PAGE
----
A Landscape Photographer's Workflow
Photography is an odd craft. The way a pro does it is entirely different from how an amateur might do things. The way a pro does it is probably entirely different than most other pros do it too. I guess the only common denominator is that most people plan, execute, and publish photography in different ways, very in tune with their goals and desires out of the activity. Some people grab their camera before going on a casual walk, some people pull out their phone at the bowling alley, and some people might meticulously plan a shot for weeks or months. None of these are the right way to do it because we all have different goals. In this article I’m going to share how I plan out, execute and finalize most of my shoots to get results that I’m happy with.
If you are a seasoned photographer and have a scouting and shooting workflow, this article is NOT for you. No need to start any arguments on who's workflow is the best or most efficient. Everyone develops unique workflows tailored to their needs, and this is just my way.
Pick a Spot
To me whether its near or far, the first step is to pick a spot that I want to take a photograph. This can usually happen one of two ways. 1) I see a picture of somewhere cool and say, “wow I need to go there” or 2) I look up something along the lines of “cool places near [blank]” on Google when I know I am in or will be in a specific area. Regardless of how far away the location is, whether you can walk, drive, or need to fly, the first step has to be deciding where to go. For example, when I stayed in Chatanooga, TN, I typed in “cool places near Chatanooga, TN” on Google images and found a picture of Rock City and I knew if I could shoot anywhere, that was it!
*Note: This article will not be a How-To for Travel Photography. Transportation, lodging, and the like are a completely different topic, perhaps for a different time.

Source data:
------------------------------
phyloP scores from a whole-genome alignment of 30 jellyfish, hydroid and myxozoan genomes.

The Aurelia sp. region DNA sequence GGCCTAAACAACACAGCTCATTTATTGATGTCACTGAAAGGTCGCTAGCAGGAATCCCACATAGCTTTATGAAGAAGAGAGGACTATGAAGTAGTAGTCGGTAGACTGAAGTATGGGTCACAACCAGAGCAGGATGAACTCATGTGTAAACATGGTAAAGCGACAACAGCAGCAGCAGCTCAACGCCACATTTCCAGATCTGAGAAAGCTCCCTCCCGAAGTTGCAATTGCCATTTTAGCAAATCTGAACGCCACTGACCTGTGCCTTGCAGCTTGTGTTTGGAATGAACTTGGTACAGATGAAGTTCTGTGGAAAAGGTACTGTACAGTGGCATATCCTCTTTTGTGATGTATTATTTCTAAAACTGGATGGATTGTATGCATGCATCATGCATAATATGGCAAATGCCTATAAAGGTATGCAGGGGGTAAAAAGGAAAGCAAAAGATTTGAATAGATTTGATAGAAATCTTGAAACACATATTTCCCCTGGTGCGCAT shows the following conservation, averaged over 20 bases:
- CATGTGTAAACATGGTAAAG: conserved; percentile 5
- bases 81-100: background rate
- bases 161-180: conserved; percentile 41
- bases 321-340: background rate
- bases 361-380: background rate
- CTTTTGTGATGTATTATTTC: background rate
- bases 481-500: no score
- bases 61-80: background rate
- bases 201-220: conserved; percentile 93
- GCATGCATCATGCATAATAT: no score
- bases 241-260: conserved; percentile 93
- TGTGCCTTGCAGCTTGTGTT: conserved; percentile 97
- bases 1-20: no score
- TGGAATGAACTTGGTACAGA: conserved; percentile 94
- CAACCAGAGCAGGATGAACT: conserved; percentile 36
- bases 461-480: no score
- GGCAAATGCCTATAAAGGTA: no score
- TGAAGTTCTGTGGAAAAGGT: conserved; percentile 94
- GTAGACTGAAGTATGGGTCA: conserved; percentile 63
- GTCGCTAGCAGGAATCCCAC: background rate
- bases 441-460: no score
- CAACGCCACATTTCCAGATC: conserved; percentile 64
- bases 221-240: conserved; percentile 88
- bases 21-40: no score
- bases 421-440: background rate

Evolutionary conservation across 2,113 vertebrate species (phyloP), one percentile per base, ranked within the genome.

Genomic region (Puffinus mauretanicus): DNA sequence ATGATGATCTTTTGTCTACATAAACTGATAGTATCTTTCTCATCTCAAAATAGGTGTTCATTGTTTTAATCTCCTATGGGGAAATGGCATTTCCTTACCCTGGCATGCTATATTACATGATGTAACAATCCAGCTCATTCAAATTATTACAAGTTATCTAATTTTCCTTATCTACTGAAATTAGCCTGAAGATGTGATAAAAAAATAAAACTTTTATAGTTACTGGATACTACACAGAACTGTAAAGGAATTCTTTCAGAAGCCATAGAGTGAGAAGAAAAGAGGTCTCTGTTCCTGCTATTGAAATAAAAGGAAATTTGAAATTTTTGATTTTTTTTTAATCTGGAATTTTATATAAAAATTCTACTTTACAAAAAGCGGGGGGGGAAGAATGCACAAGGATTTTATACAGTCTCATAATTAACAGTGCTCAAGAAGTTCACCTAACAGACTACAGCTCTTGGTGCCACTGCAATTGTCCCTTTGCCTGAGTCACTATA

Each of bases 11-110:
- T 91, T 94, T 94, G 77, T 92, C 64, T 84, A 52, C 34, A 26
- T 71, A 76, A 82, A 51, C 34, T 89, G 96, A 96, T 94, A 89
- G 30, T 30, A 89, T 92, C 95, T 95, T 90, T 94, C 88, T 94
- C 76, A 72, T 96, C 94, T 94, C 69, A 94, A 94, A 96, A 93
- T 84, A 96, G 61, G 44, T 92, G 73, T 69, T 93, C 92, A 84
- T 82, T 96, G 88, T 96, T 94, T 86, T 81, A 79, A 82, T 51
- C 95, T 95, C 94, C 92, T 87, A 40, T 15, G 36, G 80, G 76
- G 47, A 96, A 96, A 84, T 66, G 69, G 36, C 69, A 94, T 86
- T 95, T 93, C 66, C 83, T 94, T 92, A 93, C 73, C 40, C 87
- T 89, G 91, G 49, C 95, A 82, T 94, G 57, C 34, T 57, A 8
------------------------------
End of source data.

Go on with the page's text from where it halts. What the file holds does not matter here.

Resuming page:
Digital Scouting is often the next step for me. After I choose where I want to go, I’ll run a few quick searches to try to find some potential compositions, determine when the light will be best, and just to find some overall inspiration. So, again sticking with the Chatanooga example, I learned that the viewpoint I wanted of the waterfall in Rock City would look best in late evening and most likely require a wide lens. I also knew a tripod would be a must (for the water) and I also found out that I had to pay to get in! Basically, gaining as much information about the site as possible prepares you to get to where you want to be when you want to be there.
Physical scouting gives you the opportunity to physically get to know your location (usually during mid-day), learn where parking is, which trails to take, what gear you’ll need, and where exactly you want to stand for the shot you want. Sometimes you won’t be able to physically scout somewhere, but if it’s nearby to your hometown or are really looking for a specific shot and have the time in an area, you can learn all the ins and outs of an area to know the best compositions, times of day, and weather patterns to know where you’ll need to be when the conditions are right.
Does your shot need a moody sky? Wispy clouds and blue sky? A rainy day? Gorgeous sunset or sunrise color? You get the point. After Digital Scouting (and Physical Scouting if possible), you need to decide what conditions and weather you will need for the shot you want. Ideally, you can wait for the perfect conditions over multiple days but sometimes you are only in an area for a day or even a couple hours in which case you get what you get.